ATMs offer another great example of M2M technology. The ATM’s internal computer is constantly communicating with a host processor that routes transactions to the appropriate banks and accounts. The banks then send back approval codes through the host processor, allowing transactions to be completed. 

What makes this an example of M2M technology is that the entire transaction happens remotely and without any need for a human operator on the bank’s side. Machines communicate smoothly, efficiently and automatically, allowing transactions to be authorized in seconds. M2M technology has a decades-long track record of improving the world’s ability to communicate and execute transactions effectively across long distances and in real time. 

What Is IoT? 

IoT, or the Internet of Things, is an evolution of M2M that increases the things that device connectivity can achieve at both a consumer and an enterprise level. IoT takes the basic concepts of M2M and expands them outward by creating large “cloud” networks of devices that communicate with one another through cloud networking platforms. The technologies used by IoT devices allow users to create fast, flexible, high-performance networks that connect a wide variety of devices. 

Examples of IoT devices are all around us today. Smart home voice assistants like Alexa and Google Home are some of the most high-profile examples, along with the huge array of smart home devices that they connect to. But you’ll also find IoT devices used in enterprise applications for purposes such as monitoring cargo temperatures, tracking shipments and evaluating employee performance. Any network of devices that’s connected to the Internet and uses a cloud platform to communicate can be considered part of the IoT. 

So, why is it that IoT applications are practically synonymous with cloud computing? The reason is that cloud architecture provides much of the infrastructure, platforms and software that IoT devices use to operate scalable and reliable networks. While IoT can function outside of the cloud, it’s the cloud that makes it useful to businesses and consumers. 

M2M vs. IoT: Main Differences

First, it’s important to know that IoT is itself a subset of M2M technology. IoT involves communication between machines without human input, making it by definition a form of M2M communication. However, IoT expands the power and potential of M2M technology in new ways. 

The biggest difference between M2M and IoT is that an M2M system uses point-to-point communication. An IoT system, meanwhile, typically situates its devices within a global cloud network that allows larger-scale integration and more sophisticated applications. 

Scalability is another key difference between M2M and IoT. IoT is designed to be highly scalable since devices can often be added to a network and integrated into existing systems with minimal hassle. M2M networks can also be more labor-intensive to set up and maintain, since new point-to-point connections must be created for each device. (Think of the effort it takes to install a new ATM as opposed to adding a new smart device to your home’s network.)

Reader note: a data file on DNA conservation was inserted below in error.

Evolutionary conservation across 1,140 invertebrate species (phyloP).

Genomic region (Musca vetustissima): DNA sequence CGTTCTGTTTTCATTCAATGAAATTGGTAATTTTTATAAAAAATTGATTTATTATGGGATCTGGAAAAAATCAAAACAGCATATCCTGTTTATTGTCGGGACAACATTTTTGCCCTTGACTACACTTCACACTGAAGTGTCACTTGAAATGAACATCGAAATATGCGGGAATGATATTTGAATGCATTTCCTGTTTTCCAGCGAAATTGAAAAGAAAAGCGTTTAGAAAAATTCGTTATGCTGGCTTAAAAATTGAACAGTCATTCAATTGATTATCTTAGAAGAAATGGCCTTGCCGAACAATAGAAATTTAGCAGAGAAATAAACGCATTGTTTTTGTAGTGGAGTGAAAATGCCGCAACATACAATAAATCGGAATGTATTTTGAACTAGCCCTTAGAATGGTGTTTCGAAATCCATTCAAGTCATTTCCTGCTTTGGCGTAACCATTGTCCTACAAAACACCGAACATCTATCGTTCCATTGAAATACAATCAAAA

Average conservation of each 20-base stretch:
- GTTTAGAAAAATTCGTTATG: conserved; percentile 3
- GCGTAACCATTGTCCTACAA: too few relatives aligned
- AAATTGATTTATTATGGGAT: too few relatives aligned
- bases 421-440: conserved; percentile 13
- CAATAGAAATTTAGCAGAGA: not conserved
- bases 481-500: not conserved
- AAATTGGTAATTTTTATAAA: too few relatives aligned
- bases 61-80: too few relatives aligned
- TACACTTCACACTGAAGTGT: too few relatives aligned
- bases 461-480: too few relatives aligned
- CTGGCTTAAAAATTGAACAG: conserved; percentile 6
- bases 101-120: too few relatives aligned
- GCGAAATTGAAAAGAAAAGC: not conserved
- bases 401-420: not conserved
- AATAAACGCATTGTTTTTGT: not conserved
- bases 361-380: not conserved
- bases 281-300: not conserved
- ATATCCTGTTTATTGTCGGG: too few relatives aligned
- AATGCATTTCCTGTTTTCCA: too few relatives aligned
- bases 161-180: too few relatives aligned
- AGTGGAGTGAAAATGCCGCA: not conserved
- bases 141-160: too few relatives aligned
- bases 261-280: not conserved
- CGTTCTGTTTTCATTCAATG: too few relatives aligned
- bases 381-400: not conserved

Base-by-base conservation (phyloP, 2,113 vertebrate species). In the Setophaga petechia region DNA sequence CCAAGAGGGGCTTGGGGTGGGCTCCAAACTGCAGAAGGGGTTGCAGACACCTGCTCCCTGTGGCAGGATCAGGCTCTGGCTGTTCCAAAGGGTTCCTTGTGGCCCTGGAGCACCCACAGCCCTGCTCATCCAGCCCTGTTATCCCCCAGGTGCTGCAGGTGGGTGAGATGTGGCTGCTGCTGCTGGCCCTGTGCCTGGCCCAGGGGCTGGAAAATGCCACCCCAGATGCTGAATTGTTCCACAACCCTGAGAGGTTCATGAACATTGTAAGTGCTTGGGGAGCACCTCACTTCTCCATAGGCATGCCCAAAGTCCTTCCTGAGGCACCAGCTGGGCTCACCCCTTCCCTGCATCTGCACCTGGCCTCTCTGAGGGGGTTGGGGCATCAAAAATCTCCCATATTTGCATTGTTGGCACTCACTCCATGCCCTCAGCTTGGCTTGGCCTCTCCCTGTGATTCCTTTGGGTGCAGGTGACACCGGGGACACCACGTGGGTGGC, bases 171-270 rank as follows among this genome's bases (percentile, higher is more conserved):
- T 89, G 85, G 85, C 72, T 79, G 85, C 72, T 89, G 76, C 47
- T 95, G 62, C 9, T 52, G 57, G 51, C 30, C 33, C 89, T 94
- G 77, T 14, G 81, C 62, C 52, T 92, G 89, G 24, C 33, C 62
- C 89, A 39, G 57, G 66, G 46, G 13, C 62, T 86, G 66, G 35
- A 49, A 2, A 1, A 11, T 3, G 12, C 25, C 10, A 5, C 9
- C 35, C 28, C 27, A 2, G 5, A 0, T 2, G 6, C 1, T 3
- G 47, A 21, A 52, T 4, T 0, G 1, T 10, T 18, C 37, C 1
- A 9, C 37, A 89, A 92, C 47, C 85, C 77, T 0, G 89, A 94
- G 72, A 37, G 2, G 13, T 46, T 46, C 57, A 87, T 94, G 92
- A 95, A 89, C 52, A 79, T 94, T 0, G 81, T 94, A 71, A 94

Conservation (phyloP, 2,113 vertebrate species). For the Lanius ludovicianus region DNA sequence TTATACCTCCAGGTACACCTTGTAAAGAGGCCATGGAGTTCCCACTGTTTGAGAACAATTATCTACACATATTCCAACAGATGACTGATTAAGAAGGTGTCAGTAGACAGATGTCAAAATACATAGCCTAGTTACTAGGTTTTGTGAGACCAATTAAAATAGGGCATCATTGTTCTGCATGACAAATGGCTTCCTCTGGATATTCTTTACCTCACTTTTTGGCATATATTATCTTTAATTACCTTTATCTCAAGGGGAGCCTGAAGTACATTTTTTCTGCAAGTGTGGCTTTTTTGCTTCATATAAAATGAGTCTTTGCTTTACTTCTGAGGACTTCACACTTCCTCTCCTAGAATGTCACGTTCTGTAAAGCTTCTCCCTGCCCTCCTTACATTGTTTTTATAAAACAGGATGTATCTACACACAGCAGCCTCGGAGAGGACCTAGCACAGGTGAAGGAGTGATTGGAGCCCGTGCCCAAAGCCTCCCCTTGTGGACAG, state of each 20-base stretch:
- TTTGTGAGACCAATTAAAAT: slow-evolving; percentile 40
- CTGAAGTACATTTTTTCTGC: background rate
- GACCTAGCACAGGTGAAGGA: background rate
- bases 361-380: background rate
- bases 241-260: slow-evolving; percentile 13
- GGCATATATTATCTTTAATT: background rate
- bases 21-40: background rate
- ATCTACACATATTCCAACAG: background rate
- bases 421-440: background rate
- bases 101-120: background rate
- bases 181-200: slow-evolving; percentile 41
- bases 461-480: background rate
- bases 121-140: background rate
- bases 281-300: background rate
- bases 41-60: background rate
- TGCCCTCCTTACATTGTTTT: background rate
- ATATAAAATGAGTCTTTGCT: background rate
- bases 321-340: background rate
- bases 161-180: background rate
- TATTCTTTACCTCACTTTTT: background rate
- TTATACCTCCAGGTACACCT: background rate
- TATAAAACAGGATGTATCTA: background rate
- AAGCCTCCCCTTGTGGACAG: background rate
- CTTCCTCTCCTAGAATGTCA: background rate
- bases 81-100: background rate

The term “IoT” also typically refers to wireless devices, while M2M may or may not involve wireless communication. The wireless nature of most IoT devices can be both a blessing and a curse, requiring less maintenance of technologies such as Ethernet networks but shifting the burden to WiFi networks, which can be less reliable and have problems of their own. 

M2M vs. IoT: Making the Choice

Is M2M or IoT technology the preferable option for your application? The answer to the latter depends on what you need from your device communications technology. There’s no one-size-fits-all solution when it comes to device networking. Pick the option that makes the most sense for your business. 

M2M technology may be a better choice if:

  • Your application requires point-to-point communication between machines
  • Your application has a limited set of specific machine communication needs that need to be executed quickly and reliably
  • Your application needs to be operational whether or not a WiFi connection is available
  • Rapid scalability is not a primary concern for your network
  • Your device network needs to be isolated for security reasons

On the other hand, IoT may be the best option if:

  • Your application requires real-time syncing of many different devices throughout a networking cloud
  • Your devices have access to a fast and reliable WiFi connection
  • Devices on your network need the ability to communicate with multiple other devices simultaneously
  • Your application requires smooth and easy scalability for large numbers of devices and users
  • Your application requires the ability to make its data and devices compatible with multiple standards

M2M and IoT are both key technologies for today’s business and consumer markets. As these technologies continue to develop, they’ll create new opportunities for those who understand them and can leverage each technology’s strengths effectively.